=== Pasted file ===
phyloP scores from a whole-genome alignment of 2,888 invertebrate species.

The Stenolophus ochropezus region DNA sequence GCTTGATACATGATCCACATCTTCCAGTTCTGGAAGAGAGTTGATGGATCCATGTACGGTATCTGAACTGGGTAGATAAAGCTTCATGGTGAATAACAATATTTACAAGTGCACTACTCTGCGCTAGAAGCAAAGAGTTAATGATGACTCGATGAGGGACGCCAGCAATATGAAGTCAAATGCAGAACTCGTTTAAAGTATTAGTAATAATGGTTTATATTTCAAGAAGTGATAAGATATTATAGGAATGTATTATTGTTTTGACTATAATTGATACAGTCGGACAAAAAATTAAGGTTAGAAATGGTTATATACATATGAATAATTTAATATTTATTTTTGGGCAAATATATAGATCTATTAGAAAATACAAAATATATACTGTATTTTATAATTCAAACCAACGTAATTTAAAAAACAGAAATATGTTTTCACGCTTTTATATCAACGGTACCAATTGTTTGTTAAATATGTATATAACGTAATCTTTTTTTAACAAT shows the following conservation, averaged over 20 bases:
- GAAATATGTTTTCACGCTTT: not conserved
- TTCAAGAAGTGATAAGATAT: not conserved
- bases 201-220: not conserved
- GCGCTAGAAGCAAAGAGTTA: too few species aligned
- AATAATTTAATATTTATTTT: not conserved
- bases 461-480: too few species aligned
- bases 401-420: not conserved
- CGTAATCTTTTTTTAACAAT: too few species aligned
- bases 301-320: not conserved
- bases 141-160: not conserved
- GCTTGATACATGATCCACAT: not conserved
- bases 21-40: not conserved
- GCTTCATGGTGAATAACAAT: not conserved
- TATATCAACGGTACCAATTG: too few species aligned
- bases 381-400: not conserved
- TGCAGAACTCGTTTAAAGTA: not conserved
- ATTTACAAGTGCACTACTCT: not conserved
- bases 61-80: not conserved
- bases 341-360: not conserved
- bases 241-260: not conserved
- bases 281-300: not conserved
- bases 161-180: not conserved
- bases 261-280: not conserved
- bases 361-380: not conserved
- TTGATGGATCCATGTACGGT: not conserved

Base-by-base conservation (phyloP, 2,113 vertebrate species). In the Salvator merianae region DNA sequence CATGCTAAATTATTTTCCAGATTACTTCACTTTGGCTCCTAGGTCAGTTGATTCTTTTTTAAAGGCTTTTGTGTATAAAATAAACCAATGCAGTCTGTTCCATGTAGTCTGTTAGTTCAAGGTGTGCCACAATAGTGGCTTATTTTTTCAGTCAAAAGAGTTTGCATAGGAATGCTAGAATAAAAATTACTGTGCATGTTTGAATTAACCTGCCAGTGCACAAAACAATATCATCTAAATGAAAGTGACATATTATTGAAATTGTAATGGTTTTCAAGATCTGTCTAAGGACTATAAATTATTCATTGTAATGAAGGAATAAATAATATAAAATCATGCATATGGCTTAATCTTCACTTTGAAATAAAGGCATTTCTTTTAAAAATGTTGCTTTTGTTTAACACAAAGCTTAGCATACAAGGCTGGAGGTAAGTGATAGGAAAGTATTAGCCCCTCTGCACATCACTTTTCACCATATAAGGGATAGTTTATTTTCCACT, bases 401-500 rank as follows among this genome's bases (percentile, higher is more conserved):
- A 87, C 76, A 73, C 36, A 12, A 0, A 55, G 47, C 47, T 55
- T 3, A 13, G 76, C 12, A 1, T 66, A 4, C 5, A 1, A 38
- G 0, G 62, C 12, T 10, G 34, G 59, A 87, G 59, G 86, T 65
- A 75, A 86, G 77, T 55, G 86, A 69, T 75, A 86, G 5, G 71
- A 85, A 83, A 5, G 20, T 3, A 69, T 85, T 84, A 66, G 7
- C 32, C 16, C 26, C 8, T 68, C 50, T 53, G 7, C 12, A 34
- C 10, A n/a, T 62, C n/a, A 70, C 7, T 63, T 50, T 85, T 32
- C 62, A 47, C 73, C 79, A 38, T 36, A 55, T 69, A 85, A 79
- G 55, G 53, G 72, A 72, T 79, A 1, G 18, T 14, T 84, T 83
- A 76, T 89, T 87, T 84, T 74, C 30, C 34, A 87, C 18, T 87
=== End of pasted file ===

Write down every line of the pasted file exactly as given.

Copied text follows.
phyloP scores from a whole-genome alignment of 2,888 invertebrate species.

The Stenolophus ochropezus region DNA sequence GCTTGATACATGATCCACATCTTCCAGTTCTGGAAGAGAGTTGATGGATCCATGTACGGTATCTGAACTGGGTAGATAAAGCTTCATGGTGAATAACAATATTTACAAGTGCACTACTCTGCGCTAGAAGCAAAGAGTTAATGATGACTCGATGAGGGACGCCAGCAATATGAAGTCAAATGCAGAACTCGTTTAAAGTATTAGTAATAATGGTTTATATTTCAAGAAGTGATAAGATATTATAGGAATGTATTATTGTTTTGACTATAATTGATACAGTCGGACAAAAAATTAAGGTTAGAAATGGTTATATACATATGAATAATTTAATATTTATTTTTGGGCAAATATATAGATCTATTAGAAAATACAAAATATATACTGTATTTTATAATTCAAACCAACGTAATTTAAAAAACAGAAATATGTTTTCACGCTTTTATATCAACGGTACCAATTGTTTGTTAAATATGTATATAACGTAATCTTTTTTTAACAAT shows the following conservation, averaged over 20 bases:
- GAAATATGTTTTCACGCTTT: not conserved
- TTCAAGAAGTGATAAGATAT: not conserved
- bases 201-220: not conserved
- GCGCTAGAAGCAAAGAGTTA: too few species aligned
- AATAATTTAATATTTATTTT: not conserved
- bases 461-480: too few species aligned
- bases 401-420: not conserved
- CGTAATCTTTTTTTAACAAT: too few species aligned
- bases 301-320: not conserved
- bases 141-160: not conserved
- GCTTGATACATGATCCACAT: not conserved
- bases 21-40: not conserved
- GCTTCATGGTGAATAACAAT: not conserved
- TATATCAACGGTACCAATTG: too few species aligned
- bases 381-400: not conserved
- TGCAGAACTCGTTTAAAGTA: not conserved
- ATTTACAAGTGCACTACTCT: not conserved
- bases 61-80: not conserved
- bases 341-360: not conserved
- bases 241-260: not conserved
- bases 281-300: not conserved
- bases 161-180: not conserved
- bases 261-280: not conserved
- bases 361-380: not conserved
- TTGATGGATCCATGTACGGT: not conserved

Base-by-base conservation (phyloP, 2,113 vertebrate species). In the Salvator merianae region DNA sequence CATGCTAAATTATTTTCCAGATTACTTCACTTTGGCTCCTAGGTCAGTTGATTCTTTTTTAAAGGCTTTTGTGTATAAAATAAACCAATGCAGTCTGTTCCATGTAGTCTGTTAGTTCAAGGTGTGCCACAATAGTGGCTTATTTTTTCAGTCAAAAGAGTTTGCATAGGAATGCTAGAATAAAAATTACTGTGCATGTTTGAATTAACCTGCCAGTGCACAAAACAATATCATCTAAATGAAAGTGACATATTATTGAAATTGTAATGGTTTTCAAGATCTGTCTAAGGACTATAAATTATTCATTGTAATGAAGGAATAAATAATATAAAATCATGCATATGGCTTAATCTTCACTTTGAAATAAAGGCATTTCTTTTAAAAATGTTGCTTTTGTTTAACACAAAGCTTAGCATACAAGGCTGGAGGTAAGTGATAGGAAAGTATTAGCCCCTCTGCACATCACTTTTCACCATATAAGGGATAGTTTATTTTCCACT, bases 401-500 rank as follows among this genome's bases (percentile, higher is more conserved):
- A 87, C 76, A 73, C 36, A 12, A 0, A 55, G 47, C 47, T 55
- T 3, A 13, G 76, C 12, A 1, T 66, A 4, C 5, A 1, A 38
- G 0, G 62, C 12, T 10, G 34, G 59, A 87, G 59, G 86, T 65
- A 75, A 86, G 77, T 55, G 86, A 69, T 75, A 86, G 5, G 71
- A 85, A 83, A 5, G 20, T 3, A 69, T 85, T 84, A 66, G 7
- C 32, C 16, C 26, C 8, T 68, C 50, T 53, G 7, C 12, A 34
- C 10, A n/a, T 62, C n/a, A 70, C 7, T 63, T 50, T 85, T 32
- C 62, A 47, C 73, C 79, A 38, T 36, A 55, T 69, A 85, A 79
- G 55, G 53, G 72, A 72, T 79, A 1, G 18, T 14, T 84, T 83
- A 76, T 89, T 87, T 84, T 74, C 30, C 34, A 87, C 18, T 87